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Chapter 71 – Preparing for Graduation to Heaven



The intention for this document is to serve as an advance guide to family members who survive me to be helped with information useful in the conclusion of my life.


A pleasingly full and blessed life has been the loving experience for Suzanne and me to share together in a most excellence venue for living life.  We share with you the joy and blessing we feel for God’s Providence in our lives and with the family members He has permitted us to have a part in shaping and enjoying.



With both of us cruising along in our upper 70s, age-wise, it has seemed appropriate to develop known plans for when each of us graduates to Heaven!  In addition, a purpose of this document is to enable our family members or friends who want to know what these expectations are, and what each of you reading this might learn.


The north Texas DFW area has been the focus of our living and of our Christian experiences, continuously since 1982. For me, it included my high school years in the 1950s as well. Being a fifth-generation Texan, my sense of well-being here is comforting and Suzanne, my Georgia-born, Mississippi-raised beautiful bride of my life has adapted very well as a fellow Texan! It is for these reasons that our graduation plans, to the extent such are feasible, are established here.


We expect to complete our earthly lives here while living on our 10 acres of homeland in Aurora, Wise County, Texas, a place called home since 1999! We expect our friends and loved ones to celebrate our home-goings at worship services at our home church, Eagle Mountain International Church, outside of Newark, Texas.  Whoever in our family is making service arrangements needs to contact the pastoral staff at our church (817-252-2900) to see about what is available in the way of schedule, location on the campus, and pastoral availability to conduct the service. 


Our son, Taylor (214-522-5525) will have access to my database to generate information about the graduation, the service, etc.  Categories of relatives and friends on our personal databases are identified in advance to whom Taylor can communicate digitally.  That will give options to make travel arrangements, if desired. 


Our plan is to have cremated remains interred at the

Greenwood Cemetery in Fort Worth, Texas. It is on the 200 acres of the northwest quadrant of the intersection of University Boulevard and White Settlement Road. The address is 3100 White Settlement Road, Fort Worth, TX 76107.  The office telephone: (817) 336-0584.  Arrangements have been made and paid for those services.  The cemetery space is #3 in the Benediction Lot #39.


The decision for this location was partly influenced by the fact that my great grandfather, James Alfred Simons, along with 11 other of his family members and relatives, resides in the Lot #39 as well, so it is with a sense of being with family that we like this selection.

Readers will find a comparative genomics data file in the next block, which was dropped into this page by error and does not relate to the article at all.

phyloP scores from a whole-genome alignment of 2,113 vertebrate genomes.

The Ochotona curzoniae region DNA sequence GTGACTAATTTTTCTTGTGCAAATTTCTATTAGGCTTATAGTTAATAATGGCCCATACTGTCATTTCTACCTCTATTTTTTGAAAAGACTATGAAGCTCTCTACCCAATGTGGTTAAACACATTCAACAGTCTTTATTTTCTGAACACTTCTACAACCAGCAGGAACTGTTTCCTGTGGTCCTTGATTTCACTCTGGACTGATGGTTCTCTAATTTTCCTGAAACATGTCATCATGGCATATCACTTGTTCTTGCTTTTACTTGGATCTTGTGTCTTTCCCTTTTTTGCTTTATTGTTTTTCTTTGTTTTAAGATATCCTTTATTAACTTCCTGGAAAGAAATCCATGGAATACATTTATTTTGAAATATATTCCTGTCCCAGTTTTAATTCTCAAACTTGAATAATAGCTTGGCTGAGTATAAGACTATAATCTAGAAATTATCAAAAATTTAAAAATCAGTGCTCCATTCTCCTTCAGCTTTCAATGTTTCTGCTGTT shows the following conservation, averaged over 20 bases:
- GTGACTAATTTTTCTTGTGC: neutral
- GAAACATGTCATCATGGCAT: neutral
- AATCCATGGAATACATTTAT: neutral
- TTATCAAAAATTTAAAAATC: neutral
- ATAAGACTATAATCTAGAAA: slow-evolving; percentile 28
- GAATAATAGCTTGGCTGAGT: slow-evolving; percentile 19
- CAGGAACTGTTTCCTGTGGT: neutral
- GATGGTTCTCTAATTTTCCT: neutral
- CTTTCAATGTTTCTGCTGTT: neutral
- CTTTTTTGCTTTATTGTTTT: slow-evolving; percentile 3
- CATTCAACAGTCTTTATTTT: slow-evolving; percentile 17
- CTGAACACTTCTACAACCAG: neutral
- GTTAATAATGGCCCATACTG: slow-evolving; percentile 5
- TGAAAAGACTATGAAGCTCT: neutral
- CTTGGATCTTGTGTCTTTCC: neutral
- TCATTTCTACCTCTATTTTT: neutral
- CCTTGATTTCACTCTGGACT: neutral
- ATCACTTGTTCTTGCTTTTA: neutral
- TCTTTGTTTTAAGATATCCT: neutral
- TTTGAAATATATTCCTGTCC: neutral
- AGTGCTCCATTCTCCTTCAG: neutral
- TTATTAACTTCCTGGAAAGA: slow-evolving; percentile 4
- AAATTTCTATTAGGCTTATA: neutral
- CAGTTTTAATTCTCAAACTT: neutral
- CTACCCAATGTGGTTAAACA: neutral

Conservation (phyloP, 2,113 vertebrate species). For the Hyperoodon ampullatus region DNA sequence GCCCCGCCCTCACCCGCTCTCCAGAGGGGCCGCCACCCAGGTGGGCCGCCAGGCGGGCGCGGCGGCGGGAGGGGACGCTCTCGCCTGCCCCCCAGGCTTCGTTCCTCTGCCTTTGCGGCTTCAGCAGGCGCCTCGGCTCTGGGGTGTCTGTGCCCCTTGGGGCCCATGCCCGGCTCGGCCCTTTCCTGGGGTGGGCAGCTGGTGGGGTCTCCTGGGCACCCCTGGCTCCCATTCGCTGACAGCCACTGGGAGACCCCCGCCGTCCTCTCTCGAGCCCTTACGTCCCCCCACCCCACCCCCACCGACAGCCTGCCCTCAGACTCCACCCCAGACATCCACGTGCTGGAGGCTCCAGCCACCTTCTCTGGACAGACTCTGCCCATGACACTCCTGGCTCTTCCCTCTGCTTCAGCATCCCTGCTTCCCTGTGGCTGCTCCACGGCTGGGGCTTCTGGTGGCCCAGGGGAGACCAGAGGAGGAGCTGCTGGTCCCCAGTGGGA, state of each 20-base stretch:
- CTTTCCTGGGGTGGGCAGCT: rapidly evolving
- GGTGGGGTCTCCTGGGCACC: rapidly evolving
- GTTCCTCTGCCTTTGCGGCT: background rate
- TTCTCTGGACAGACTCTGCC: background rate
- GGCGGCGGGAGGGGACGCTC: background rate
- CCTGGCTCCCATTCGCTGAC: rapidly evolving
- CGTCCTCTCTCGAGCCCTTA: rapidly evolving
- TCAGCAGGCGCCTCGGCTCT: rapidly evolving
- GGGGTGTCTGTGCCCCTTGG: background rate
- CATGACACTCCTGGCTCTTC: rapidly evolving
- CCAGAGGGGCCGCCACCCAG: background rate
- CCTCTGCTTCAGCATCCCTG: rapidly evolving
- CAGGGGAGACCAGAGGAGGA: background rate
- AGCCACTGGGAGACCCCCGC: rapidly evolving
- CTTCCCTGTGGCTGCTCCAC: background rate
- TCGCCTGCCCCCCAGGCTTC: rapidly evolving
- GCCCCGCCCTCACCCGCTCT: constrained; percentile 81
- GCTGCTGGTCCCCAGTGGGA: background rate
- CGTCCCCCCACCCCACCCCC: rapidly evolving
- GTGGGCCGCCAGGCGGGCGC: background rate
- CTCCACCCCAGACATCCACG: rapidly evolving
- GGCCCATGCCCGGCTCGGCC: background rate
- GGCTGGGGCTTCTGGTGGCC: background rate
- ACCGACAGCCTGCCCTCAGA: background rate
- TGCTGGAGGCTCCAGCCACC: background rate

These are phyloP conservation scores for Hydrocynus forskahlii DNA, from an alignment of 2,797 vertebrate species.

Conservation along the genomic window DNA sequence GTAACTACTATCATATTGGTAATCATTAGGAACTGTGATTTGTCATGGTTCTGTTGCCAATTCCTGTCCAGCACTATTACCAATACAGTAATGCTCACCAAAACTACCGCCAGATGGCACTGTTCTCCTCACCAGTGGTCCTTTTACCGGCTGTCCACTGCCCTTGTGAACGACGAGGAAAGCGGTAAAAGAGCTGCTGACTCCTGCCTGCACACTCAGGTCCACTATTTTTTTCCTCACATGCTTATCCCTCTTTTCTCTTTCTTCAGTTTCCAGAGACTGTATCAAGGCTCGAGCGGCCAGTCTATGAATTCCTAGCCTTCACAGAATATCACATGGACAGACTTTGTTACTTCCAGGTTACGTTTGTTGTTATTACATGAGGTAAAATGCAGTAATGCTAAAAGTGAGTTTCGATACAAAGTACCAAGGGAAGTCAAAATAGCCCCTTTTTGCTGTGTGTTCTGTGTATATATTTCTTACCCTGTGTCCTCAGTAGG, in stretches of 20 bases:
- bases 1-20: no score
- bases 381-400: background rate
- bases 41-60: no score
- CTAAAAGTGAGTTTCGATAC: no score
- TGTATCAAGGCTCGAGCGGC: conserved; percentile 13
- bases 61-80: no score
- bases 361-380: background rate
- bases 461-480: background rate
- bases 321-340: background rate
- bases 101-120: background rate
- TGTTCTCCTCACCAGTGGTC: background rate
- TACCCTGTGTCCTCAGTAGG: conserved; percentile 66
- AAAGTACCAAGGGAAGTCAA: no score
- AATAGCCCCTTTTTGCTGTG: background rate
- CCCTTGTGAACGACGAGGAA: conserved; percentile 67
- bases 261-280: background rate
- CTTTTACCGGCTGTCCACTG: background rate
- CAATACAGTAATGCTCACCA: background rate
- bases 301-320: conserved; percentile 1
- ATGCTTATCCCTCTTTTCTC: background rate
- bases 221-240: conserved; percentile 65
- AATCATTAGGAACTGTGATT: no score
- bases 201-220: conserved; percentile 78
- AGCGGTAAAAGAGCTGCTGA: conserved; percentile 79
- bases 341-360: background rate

For the benefit and information of our immediate family

members, this document includes photo images of each of these relatives’ gravestones, along with a description of each of their relationship to me.


As many of you know, my interests have included pursuing genealogical information about my ancestors, and doing much to tie together how our family has interfaced with and among people of historical, governmental and spiritual roles in the cultures of the world. In keeping with that interest, it is the plan to have my obituary in our local newspapers, The Wise

County Messenger, The Bridgeport Index, and The Chico Texan to include those parts of my historical experiences that may be helpful to some inquiring researchers, years after my living here among you. Prepayment has been made to allow about 25 columnar newspaper inches for this! 


It also will include a URL citation of the Autobiography being created to display most of the family, historical and genealogical data that my research has gathered. It is free for the public to access.


A benefit of cremation for graduations is that one’s memorial services at the church may be scheduled to be a time that is later than for a traditional burial, thus giving more friends and family the option of deciding to attend, if travel is an element. This is our way to encourage loved ones to gather, as it seems that weddings and funerals are frequent occasions that draw family together. After all, it’s the last way to make an ash of one’s self!


Another family connection exists in the area on Suzanne’s side of the family. Her great grandfather, Dr. John Thomas Taylor, 1864 – 1935, was a dentist who practiced in a downtown Fort Worth office, and who resided immediately south of the Tarrant County Courthouse in the business district. He’d married Ida Capatola Hicks Taylor in 1886. Suzanne’s great grandmother lived out her last years at her daughter’s farm in Macon, Noxubee County, Mississippi, ending in 1970. She was Mary Taylor Boggess. Dr. Taylor is interred in the Mount Olivet Cemetery, a sister property owned by the Greenwood Cemetery organization. It is located just to the east of I-35W.


It is hoped that those interested in reading this document will feel informed about the graduation services all of us approach in life. Should you have any further questions or comments, please feel free to inquire of me. I will do my best to provide a reply.






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